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It has recently been pointed out to me by Karl Polanyi that we live in a market society with little chance we shall ever live in anything else and, as such, whatever we hope to accomplish will have to be accomplished within the framework of market society norms. I take this to mean it will be easier to imagine creative market mechanisms to undertake what we now need to accomplish than to try to change market society itself to achieve the same goals. I therefore go off in search of ways for Modern Money Theory to operate in a market society.

To begin with, I understand “market society” to mean one in which demand for the necessities of life creates a market, and that market is serviced by the efforts of private enterprise through the mechanism of bank finance. Bank finance, in turn, creates bank-money which is loaned to private enterprise for the purpose of paying the costs to produce the necessities the market demands. A major part of those costs are the wages and salaries for the labor and expertise required to produce the necessities and make them available in the market. These wages and salaries, in turn, create the buying power than enables the necessities to be purchased at a price that generates a profit for Private enterprise. This profit, in turn, enables private enterprise to repay the bank-money loan with interest.

If the bank does not see the probability of its loan being repaid with interest (i.e. does not foresee that private enterprise will make its profit) it will not issue and loan the bank-money and private enterprise will not produce the necessity.

The challenge market society faces arises when the necessity in question cannot be produced at a profit—either because there is no consumer to buy it (think of toxic waste clean-up) or because the consumer cannot afford to pay the price required to make it profitable (think of healthcare). In these cases, bank finance cannot create the bank-money necessary to pay for producing the necessity. How, then, is market society to obtain it? Or does it simply have to go without?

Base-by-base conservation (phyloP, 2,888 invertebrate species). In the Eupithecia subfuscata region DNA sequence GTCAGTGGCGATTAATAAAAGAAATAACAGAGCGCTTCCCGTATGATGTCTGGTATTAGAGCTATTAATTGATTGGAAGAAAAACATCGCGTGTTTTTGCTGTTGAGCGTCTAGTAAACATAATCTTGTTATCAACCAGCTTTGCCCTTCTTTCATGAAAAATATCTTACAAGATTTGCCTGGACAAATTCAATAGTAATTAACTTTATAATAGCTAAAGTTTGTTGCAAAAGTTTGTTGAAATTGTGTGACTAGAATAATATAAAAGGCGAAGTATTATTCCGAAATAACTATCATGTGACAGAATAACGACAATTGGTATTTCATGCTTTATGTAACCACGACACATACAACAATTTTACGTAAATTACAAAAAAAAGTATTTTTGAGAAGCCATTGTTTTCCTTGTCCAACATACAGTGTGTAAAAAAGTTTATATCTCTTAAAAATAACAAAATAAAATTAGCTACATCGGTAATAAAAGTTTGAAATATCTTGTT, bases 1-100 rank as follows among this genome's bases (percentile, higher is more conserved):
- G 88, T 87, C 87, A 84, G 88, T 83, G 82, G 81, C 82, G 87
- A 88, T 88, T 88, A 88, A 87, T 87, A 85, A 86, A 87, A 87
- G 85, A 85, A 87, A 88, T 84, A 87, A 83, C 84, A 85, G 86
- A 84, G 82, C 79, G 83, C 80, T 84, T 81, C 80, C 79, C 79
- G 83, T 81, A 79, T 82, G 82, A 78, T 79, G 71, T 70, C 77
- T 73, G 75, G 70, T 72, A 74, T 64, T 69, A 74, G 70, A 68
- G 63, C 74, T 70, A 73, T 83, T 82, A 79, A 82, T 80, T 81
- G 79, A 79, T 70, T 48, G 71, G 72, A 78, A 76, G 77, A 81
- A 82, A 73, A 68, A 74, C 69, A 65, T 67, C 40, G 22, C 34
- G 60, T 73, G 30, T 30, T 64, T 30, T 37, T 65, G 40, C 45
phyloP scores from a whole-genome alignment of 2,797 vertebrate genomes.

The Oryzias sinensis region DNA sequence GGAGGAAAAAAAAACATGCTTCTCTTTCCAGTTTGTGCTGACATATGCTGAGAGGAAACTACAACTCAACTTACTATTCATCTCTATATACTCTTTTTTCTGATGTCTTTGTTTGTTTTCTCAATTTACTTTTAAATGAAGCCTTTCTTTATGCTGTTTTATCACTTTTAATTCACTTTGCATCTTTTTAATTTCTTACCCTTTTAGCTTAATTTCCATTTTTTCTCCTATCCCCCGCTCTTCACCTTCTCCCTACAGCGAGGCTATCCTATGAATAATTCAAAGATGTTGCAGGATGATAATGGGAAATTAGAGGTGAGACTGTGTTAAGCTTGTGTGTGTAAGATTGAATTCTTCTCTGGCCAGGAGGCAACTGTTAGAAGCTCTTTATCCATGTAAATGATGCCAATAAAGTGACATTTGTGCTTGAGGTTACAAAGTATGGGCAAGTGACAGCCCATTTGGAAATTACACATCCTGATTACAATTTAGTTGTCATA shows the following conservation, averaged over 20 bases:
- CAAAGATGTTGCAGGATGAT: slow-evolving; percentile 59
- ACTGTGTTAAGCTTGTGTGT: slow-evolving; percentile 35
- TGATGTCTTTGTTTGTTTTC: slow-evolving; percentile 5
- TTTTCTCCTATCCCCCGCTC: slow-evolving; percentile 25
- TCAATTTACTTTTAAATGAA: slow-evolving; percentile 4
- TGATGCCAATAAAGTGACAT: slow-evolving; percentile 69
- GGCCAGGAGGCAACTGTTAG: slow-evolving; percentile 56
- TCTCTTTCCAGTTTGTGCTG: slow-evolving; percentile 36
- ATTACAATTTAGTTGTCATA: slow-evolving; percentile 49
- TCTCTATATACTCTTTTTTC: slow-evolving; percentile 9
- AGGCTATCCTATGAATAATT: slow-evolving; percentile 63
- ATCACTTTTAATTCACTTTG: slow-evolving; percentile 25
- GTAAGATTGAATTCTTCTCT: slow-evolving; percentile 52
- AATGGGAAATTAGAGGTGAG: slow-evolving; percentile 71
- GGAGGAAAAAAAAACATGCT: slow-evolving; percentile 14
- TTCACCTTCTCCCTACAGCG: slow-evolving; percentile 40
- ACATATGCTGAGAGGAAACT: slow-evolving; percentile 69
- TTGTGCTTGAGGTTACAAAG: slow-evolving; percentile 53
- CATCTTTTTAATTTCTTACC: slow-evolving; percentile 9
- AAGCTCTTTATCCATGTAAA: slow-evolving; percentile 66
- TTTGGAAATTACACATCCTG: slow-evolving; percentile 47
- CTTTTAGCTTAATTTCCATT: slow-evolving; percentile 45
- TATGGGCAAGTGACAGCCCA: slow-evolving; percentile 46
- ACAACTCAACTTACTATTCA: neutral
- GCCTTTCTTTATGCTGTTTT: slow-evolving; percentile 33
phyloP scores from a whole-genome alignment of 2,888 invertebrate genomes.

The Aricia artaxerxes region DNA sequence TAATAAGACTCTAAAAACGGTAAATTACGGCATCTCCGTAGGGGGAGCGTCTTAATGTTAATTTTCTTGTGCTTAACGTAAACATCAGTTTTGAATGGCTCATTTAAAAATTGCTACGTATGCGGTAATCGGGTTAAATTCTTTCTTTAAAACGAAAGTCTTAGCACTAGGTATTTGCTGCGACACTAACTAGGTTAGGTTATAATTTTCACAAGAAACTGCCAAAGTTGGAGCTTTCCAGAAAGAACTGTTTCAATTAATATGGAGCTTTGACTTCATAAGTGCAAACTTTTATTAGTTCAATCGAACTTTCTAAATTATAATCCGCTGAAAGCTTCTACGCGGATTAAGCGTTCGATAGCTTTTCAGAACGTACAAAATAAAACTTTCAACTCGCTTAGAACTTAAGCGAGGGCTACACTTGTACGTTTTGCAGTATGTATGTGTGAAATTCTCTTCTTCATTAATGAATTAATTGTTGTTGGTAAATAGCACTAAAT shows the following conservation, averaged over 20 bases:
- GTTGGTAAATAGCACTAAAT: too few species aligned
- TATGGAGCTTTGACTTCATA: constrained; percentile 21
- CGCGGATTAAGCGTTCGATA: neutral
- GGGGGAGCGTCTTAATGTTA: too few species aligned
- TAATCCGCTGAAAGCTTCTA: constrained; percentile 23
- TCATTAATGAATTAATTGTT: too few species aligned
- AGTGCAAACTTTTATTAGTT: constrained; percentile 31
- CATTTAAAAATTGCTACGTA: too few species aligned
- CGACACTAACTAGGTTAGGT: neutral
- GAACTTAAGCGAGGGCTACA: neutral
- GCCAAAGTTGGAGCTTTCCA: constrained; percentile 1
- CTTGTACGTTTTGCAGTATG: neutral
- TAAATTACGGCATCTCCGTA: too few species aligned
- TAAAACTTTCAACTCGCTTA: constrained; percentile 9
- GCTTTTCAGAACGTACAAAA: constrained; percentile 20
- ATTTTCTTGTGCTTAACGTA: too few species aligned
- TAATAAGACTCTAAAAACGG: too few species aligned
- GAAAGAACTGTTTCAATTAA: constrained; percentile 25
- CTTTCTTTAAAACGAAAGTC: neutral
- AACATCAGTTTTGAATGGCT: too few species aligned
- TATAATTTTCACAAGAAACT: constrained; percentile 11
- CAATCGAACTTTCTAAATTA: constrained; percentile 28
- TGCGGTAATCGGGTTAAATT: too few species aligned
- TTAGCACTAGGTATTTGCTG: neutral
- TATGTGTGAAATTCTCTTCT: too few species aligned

The norm of market society answers that the not-profit-making necessity can only be paid for by taxing the profits, wages, and salaries of private enterprise, or by borrowing from the after-tax profits of private enterprise—a debt which can only be repaid with future tax revenues.

This answer establishes a clear, mathematical limit to the not-profit-making necessities that market society can obtain: It can only tax a limited percentage of profits, wages, and salaries before private consumers must reduce their demand for profit-making products and services. And it can only borrow a limited percentage of the private sector’s after-tax savings before the future tax revenues necessary to repay the loan (with interest) must exceed the future tax revenues that can be reasonably projected.

Market society, then, faces a situation where, by its own, self-imposed logic, it can pay itself virtually unlimited amounts of money to produce things that generate profits (so long as the real resources are available to produce them) but only limited amounts of money to produce things that do not generate profits. Market society could very well thrive under these circumstances, provided the not-profit-making necessities it requires for its well-being do not cost more than the monetary limit imposed on them. Unfortunately, we now clearly face the situation where that is not the case. As a result, either market society will have to evolve a new set of logical norms—or the society which the old logic supports will begin to fail.

Unaffordable Necessities

We could easily make a laundry-list of all the not-profit-making necessities that modern market society now requires (we have already mentioned one—healthcare) but, to make the point, we only need to list one: Ameliorating Climate Change. And, to make the case for this one “unaffordable necessity,” we need only consider a single element of the challenge: corn.

In 2019 the United States, all by itself, produced 13.016 billion bushels of corn. Most of it went to make ethanol and whisky; a lot of it was eaten (in various forms) by people and animals. There is clearly a big market for corn which enables banks to create bank-money to loan to farmers who then use the bank-money to rent land, buy seed and equipment, hire hands, and grow corn to sell at a profit in the corn market—which subsequently enables the farmers to repay the bank loans with interest.

There is not, however, a market for corn grown regeneratively—that is, by a comprehensive land and crop management regime which, in addition to producing corn, maximizes the sequestration of carbon in the soil. There is not a market for “sequestration corn” for the simple reason that, to be profitable, it must sell at a significantly higher price than what we might call “industrial” corn—that is, corn which is grown to minimize costs while maximizing yields and profits. Market society, therefore, apparently cannot produce sequestration corn because banks cannot create bank-money to loan to farmers to produce something that cannot make a profit. But why should market society even care about producing sequestration corn?

It turns out that all corn (and other crops) needs to be grown regeneratively to help prevent the earth’s atmosphere from exceeding a temperature rise of 2 degrees Celsius in the lifetime of our children. Otherwise, market society, itself, is toast. Sequestration corn alone will not solve the climate crisis, but it can make a huge contribution to the effort—and every huge (and small) contribution that is available must be marshalled.